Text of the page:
Zimbabwe reclaims its cultural heritage

24 Mar, 2024 - 11:03 0 Views
Zimbabwe reclaims its cultural heritage

The Sunday Mail

Charles Mavhunga

ZIMBABWE’S cultural heritage, steeped in richness and significance, has been a target of exploitation throughout history, with colonialists pillaging artefacts and human remains and transporting them to foreign lands.

The country’s ongoing efforts to reclaim and restore these stolen treasures are not merely a quest for historical justice but a pivotal stride towards reinstating the dignity and identity of a nation deeply entrenched in its heritage.

As Zimbabwe embarks on a mission to repatriate these invaluable fragments of its past, the global community keenly observes, acknowledging the profound impact of this endeavour on shaping the country’s tourism identity and safeguarding its cultural legacy for posterity.

Background

During the era of colonialism, European powers, notably the British, engaged in the systematic looting and plundering of cultural artefacts and human remains from their African colonies.

This reprehensible practice was often justified under the guise of “scientific exploration” or as a means to enrich the museums and private collections of the colonisers.

In the case of Zimbabwe, which fell under British colonisation in the late 19th century, several cultural artefacts and human remains were forcibly taken to Europe.

British archaeologists and explorers extracted these artefacts and remains from Zimbabwe, deeming them as evidence of a fictitious “lost white civilisation” to reinforce colonial narratives of superiority.

Subsequently, these items found their way into museums and private collections in Europe, where they continue to be exhibited as symbols of African inferiority and European cultural supremacy.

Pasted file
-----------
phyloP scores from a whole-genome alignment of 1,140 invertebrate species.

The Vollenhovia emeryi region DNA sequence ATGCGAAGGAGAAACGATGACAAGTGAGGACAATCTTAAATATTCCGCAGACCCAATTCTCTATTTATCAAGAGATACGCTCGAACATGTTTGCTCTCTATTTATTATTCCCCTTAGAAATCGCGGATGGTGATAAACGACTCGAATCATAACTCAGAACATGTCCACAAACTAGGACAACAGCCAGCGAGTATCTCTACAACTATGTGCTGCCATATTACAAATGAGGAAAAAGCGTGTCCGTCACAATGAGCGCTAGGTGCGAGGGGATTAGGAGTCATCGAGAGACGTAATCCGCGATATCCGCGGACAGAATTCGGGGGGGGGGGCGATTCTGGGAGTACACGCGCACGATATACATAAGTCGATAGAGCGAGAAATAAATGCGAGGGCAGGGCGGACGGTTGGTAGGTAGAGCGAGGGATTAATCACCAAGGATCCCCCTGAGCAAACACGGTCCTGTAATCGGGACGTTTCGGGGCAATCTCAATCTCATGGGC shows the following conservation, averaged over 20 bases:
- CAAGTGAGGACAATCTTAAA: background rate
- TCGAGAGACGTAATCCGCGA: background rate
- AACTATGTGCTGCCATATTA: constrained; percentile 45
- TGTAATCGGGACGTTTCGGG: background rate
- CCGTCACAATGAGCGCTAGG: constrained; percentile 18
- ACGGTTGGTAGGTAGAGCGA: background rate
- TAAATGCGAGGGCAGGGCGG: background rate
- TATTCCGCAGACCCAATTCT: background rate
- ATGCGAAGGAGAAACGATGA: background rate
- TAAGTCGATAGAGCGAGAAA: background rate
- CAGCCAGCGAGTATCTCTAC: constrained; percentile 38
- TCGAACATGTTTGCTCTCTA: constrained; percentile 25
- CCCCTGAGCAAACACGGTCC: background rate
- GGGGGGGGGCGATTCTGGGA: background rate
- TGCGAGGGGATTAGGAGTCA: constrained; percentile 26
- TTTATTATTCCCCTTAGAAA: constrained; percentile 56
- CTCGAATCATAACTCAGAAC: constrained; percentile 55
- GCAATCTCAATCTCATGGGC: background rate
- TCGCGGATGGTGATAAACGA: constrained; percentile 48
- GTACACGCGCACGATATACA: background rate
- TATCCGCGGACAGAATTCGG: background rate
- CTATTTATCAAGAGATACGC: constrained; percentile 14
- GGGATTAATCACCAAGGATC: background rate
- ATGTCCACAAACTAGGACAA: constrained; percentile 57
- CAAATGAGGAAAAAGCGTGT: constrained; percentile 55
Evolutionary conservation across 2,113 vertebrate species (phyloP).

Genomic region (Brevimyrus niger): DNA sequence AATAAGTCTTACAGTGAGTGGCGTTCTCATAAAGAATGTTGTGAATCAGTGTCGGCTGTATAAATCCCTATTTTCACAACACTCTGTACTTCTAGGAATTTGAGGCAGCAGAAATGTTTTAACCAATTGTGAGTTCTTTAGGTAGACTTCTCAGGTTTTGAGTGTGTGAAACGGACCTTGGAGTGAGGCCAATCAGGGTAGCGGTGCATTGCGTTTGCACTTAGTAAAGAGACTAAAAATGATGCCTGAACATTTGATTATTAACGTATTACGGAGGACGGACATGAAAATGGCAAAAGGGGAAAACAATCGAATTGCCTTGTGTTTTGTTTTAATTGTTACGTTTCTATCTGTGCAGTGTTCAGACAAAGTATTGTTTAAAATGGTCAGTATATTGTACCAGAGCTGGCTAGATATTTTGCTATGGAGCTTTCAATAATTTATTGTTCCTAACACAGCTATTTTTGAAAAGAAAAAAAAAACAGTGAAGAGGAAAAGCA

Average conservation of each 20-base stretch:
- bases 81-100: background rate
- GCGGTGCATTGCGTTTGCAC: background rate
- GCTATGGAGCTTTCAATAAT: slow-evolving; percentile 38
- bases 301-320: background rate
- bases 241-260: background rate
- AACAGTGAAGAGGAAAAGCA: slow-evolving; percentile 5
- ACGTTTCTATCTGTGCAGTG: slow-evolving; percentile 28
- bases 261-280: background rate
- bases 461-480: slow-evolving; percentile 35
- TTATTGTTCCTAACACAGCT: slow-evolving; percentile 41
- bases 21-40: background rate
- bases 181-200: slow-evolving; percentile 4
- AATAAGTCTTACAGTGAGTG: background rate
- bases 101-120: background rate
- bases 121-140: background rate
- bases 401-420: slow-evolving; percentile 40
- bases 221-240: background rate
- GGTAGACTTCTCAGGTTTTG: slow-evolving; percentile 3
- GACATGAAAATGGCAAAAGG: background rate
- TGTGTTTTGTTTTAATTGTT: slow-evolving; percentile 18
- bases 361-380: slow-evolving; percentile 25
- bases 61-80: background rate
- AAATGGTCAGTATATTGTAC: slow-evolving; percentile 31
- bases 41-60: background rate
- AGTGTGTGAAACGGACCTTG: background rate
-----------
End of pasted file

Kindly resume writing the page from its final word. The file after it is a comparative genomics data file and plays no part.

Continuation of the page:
The human remains seized from Zimbabwe and other African colonies were often subjected to scientific scrutiny and put on display in museums and academic institutions across Europe. These remains belonged to individuals from colonised societies who had endured violence or exploitation at the hands of colonial powers.

Indigenous bodies were treated as mere scientific specimens or objects of curiosity, further stripping them of their humanity and erasing their identities and cultures.

The looting of cultural artefacts and human remains from Zimbabwe and other African colonies during colonial rule had far-reaching repercussions for the affected communities, resulting in the loss of cultural heritage, identity and dignity.

Today, numerous nations are actively pursuing the repatriation of these stolen artefacts and remains as part of broader initiatives to reclaim their cultural heritage and rectify historical injustices inflicted during the colonial era.

In Zimbabwe’s case, the retrieval of revered traditional leaders and pivotal figures from the First Chimurenga against British colonialism has garnered significant attention.

Notable among them are:

  1. Nehanda Charwe Nyakasikana: A revered spiritual leader and prominent figure in the First Chimurenga (1896-1897) against British colonial rule in Zimbabwe. Her remains were purportedly taken to Europe for scientific inquiry and are believed to be housed in a museum or private collection.